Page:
Caviar is considered one of the finest delicacies in the world, but is it raw or cooked?
Caviar is never cooked, but it is cured. This is a form of preservation that does add a little flavor to the caviar and allows it to be stored for longer. While some fish ‘roe’ must be cooked, true caviar is served and eaten raw, every time.
Read on to learn more about caviar and how it can be prepared.
Caviar is one of those delicacies that many people have heard of, but not many have tried. At its finest point, it’s a super-expensive and rare food that commands an extremely high price.
Although the rarity has dropped in recent years owing to farming, caviar is still dramatically expensive. It does depend on where in the world you are and what kind of caviar you’re eating, though.
One article in the Financial Times explains that the global caviar market may be worth as much as half a billion dollars. They detailed costs, highlighting the fact that good caviar was at least one thousand dollars per kilo in the nineties.
Today that cost has skyrocketed to around three thousand dollars per kilo.
Owing to the black, shimmering color of caviar, it’s earned the title ‘Black Gold’ in many places. Basically, it’s fish eggs – but very specific fish eggs.
Otherwise known as ‘roe’, these eggs are taken specifically from sturgeon. They’re then matured, cured, and distributed for consumption.
Caviar has a long and storied history, having been consumed for thousands of years. It originated around the Caspian and Black Seas, where for a very long time it was extremely affordable.
As stocks dried up owing to overfishing, the price and rarity obviously rose exponentially. It was in the late nineties that some types of sturgeon were listed as being dangerously close to extinction.
Sturgeon is an impressive kind of fish. It grows to be considerably large and can live for decades.
When the roe is taken from the sturgeon, the fish are already dead. There are reports of the freshest roe being obtained from living fish, gutted on the spot, but it’s not a common practice.
Regardless of how it’s caught or preserved (usually just a little salt), all caviar is raw. There are some forms of roe from other fish that need to be cooked to be eaten, but not caviar.
It’s usually matured, salted, or cured, then sealed in jars or cans.
Roe Around the World
The most expensive caviar ever produced came from Iran, and was taken from the Caspian Sea. It was known as “Almas”, and it came from the Iranian Beluga, a type of large sturgeon.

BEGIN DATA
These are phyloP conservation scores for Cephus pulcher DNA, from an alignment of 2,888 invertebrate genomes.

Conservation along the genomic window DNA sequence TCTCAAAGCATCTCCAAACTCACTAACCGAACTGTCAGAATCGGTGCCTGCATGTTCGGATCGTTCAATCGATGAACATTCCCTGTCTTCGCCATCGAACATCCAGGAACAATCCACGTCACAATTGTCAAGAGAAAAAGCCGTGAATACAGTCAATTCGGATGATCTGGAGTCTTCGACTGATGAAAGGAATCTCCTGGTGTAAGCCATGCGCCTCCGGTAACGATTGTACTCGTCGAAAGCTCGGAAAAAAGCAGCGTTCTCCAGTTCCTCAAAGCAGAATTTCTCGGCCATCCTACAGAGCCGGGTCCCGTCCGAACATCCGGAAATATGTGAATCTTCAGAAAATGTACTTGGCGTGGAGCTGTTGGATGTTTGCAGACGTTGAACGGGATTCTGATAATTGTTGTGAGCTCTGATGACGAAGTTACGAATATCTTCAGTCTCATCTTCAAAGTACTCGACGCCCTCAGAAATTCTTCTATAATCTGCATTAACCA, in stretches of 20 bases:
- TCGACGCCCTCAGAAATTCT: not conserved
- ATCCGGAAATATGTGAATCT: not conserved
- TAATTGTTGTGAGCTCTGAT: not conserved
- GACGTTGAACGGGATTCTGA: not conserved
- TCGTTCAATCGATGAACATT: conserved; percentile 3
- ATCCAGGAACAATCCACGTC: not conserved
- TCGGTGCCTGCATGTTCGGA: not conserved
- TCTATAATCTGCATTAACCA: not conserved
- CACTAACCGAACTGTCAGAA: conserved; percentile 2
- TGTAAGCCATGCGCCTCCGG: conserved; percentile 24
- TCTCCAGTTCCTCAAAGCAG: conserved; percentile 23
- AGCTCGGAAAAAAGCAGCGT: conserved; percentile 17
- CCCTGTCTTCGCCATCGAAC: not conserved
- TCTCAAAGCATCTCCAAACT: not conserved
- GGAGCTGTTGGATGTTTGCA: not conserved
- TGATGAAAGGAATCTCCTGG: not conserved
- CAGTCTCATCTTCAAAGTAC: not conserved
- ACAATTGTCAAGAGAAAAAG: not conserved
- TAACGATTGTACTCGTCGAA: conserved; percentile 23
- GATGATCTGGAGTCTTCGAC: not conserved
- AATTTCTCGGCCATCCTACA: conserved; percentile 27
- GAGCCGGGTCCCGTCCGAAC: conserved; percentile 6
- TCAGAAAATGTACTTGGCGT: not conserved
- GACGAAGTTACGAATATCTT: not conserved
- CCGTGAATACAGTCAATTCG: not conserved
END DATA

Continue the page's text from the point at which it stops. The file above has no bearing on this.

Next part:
This sturgeon was also extremely rare, being albino and at least sixty years of age. This caviar sold for around thirty-five thousand dollars a kilo.
It officially holds a Guinness World Record for the most expensive food in the world.
As we’ve already explained, some roe must be cooked before they can be consumed. For example, the roe of rockfish or perch must be cooked before being eaten.
However, it isn’t just the roe of typical ocean fish that is considered a delicacy. You can also eat the roe of shellfish, like lobsters and scallops.
Officially, only the roe taken from sturgeon can be classed as true caviar.
Another popular roe is that of the various types of salmon. It’s traditionally used in sushi dishes and boasts a unique golden, transparent hue.
While it might be attractive and intriguing to look at, it doesn’t warrant a huge cost. However, like caviar, salmon roe is also supposed to be eaten fresh and totally raw.
Curious About Caviar?
You can sample caviar more or less anywhere in the world, but it might not be the best quality roe. There are offerings in supermarkets that cost just a few dollars, but it’s usually sub-standard farmed caviar.
There are some online outlets that offer the expensive delicacy, but again, it won’t come cheap. One website, caviarpassion.com, sells caviar that starts from around $1600 per kilo.
That price climbs to as much as $4200 per kilo for the rarer Beluga caviar.
Alternatively, you could seek out a restaurant that offers caviar. They’re usually quite prestigious establishments, so be prepared to pay a lofty bill to sample the goodness of the roe.